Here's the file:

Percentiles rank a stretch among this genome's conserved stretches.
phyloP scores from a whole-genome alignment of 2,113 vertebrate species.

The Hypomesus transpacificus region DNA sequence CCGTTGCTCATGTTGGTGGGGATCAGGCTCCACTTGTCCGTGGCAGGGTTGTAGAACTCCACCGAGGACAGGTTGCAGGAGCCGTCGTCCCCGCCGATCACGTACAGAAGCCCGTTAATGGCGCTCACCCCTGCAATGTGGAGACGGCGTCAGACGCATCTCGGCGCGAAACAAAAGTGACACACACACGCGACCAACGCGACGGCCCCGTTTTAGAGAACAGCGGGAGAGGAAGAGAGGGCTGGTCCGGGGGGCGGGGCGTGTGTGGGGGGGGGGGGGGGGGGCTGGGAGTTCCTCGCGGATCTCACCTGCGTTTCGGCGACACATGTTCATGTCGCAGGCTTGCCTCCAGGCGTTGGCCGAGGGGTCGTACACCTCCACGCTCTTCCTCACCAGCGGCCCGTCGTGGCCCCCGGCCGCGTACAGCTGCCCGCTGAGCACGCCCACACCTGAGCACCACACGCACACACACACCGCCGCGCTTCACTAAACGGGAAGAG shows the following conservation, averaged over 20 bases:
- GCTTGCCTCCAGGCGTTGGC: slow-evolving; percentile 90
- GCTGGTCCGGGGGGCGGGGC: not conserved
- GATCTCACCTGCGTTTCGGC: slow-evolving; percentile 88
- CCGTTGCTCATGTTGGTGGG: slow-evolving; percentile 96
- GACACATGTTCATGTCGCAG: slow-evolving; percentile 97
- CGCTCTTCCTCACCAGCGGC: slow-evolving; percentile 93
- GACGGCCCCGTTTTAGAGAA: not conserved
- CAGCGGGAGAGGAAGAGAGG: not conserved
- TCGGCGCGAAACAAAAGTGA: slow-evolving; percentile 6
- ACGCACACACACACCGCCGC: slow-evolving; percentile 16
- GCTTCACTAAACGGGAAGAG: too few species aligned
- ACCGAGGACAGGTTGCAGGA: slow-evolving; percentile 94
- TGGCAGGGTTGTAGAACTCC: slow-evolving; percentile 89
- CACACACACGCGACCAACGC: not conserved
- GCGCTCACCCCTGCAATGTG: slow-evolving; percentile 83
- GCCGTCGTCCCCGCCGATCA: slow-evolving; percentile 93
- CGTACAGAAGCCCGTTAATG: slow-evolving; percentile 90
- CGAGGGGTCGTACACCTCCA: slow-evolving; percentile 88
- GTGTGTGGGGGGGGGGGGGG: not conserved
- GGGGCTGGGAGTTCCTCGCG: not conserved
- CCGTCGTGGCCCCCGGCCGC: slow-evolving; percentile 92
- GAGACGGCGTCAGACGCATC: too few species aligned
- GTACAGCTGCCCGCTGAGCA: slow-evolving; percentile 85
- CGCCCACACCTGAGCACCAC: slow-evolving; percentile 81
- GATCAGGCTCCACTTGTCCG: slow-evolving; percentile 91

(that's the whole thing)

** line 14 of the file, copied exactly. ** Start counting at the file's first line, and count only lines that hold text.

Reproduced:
- GCTTCACTAAACGGGAAGAG: too few species aligned